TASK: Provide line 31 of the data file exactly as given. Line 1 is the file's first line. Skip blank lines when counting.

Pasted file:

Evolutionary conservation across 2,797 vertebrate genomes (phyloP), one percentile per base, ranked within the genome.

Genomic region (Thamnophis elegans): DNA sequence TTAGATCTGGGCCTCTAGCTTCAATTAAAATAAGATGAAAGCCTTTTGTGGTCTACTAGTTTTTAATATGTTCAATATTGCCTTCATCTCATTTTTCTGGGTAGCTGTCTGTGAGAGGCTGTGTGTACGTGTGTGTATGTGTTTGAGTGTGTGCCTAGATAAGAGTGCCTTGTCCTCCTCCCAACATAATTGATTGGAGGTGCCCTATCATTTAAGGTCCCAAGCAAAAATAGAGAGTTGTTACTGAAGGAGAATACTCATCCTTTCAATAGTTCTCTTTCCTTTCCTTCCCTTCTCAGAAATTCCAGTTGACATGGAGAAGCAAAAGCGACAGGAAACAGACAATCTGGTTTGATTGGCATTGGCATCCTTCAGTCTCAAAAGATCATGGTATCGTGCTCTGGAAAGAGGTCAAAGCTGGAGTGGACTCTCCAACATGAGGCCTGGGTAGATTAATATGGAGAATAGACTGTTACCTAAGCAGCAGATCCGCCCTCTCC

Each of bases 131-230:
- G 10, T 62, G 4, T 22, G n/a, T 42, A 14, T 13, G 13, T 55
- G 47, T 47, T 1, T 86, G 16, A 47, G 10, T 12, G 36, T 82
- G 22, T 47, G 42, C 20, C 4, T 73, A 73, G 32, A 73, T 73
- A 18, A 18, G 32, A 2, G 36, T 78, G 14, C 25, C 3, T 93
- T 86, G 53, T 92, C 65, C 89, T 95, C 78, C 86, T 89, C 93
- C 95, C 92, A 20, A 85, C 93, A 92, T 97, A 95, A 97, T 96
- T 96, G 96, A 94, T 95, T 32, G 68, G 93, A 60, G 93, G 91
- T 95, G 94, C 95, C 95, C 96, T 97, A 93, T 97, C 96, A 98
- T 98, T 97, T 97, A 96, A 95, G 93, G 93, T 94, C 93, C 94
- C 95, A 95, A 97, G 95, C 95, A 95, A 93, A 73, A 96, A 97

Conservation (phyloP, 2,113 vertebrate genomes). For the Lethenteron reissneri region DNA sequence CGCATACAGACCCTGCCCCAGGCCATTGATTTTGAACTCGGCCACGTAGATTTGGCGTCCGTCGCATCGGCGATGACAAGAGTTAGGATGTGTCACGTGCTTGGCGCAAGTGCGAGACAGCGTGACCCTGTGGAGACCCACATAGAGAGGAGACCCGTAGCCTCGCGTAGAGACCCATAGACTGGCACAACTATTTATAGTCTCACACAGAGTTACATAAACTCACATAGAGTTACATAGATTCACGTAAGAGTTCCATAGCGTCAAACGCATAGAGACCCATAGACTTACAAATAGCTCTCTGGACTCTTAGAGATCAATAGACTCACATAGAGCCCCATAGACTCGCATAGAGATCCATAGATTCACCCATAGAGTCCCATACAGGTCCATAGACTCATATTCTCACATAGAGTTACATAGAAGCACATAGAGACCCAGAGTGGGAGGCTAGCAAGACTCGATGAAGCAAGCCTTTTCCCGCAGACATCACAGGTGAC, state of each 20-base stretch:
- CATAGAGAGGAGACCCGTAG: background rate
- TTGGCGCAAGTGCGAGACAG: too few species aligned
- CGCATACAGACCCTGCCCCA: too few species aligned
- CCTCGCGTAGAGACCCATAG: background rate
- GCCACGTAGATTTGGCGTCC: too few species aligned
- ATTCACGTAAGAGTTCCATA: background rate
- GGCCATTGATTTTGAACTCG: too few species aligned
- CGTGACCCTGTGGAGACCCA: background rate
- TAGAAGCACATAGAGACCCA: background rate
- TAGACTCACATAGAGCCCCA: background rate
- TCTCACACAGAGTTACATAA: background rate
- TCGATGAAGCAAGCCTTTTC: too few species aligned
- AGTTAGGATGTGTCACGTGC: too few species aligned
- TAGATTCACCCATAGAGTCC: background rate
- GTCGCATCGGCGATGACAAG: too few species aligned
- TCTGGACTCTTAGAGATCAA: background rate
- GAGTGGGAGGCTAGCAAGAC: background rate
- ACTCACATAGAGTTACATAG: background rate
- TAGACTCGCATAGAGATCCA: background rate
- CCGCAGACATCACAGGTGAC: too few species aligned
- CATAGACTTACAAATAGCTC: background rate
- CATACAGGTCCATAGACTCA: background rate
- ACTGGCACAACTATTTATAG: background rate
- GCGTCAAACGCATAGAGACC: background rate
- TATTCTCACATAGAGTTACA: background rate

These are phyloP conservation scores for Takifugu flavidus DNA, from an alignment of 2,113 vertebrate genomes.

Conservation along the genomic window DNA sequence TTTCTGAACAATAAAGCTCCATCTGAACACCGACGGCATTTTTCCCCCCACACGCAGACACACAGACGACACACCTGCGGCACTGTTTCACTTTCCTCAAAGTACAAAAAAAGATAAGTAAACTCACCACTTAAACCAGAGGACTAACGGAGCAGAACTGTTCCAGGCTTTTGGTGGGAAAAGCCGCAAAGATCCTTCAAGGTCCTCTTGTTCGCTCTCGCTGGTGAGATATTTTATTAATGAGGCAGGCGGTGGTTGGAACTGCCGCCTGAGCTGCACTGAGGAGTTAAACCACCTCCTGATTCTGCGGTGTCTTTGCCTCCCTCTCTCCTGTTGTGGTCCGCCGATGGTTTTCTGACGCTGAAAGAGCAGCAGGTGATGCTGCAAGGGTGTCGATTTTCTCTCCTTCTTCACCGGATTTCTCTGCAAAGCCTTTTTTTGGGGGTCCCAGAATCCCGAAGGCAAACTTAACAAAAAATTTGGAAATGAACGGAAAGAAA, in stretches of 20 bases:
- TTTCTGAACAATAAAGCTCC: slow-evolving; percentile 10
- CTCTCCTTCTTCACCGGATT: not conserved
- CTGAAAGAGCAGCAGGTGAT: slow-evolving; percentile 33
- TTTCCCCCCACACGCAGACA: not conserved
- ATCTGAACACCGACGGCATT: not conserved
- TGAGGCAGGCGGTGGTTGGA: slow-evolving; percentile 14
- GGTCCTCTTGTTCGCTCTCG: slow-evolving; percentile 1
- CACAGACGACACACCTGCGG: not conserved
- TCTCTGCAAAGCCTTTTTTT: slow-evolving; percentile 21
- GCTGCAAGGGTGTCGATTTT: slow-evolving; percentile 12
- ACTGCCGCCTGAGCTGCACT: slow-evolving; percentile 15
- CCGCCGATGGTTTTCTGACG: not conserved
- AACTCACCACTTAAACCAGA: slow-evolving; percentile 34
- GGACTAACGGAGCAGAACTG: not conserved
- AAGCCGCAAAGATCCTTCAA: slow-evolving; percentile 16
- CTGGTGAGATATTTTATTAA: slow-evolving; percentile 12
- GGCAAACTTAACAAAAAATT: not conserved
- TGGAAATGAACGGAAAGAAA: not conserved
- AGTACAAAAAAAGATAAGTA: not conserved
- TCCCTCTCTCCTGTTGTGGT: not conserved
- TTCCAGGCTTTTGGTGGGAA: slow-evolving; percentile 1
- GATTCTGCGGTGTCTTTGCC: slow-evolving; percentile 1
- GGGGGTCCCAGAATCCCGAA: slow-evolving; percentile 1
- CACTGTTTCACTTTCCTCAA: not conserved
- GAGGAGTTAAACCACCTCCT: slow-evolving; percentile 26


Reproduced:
- GAGTGGGAGGCTAGCAAGAC: background rate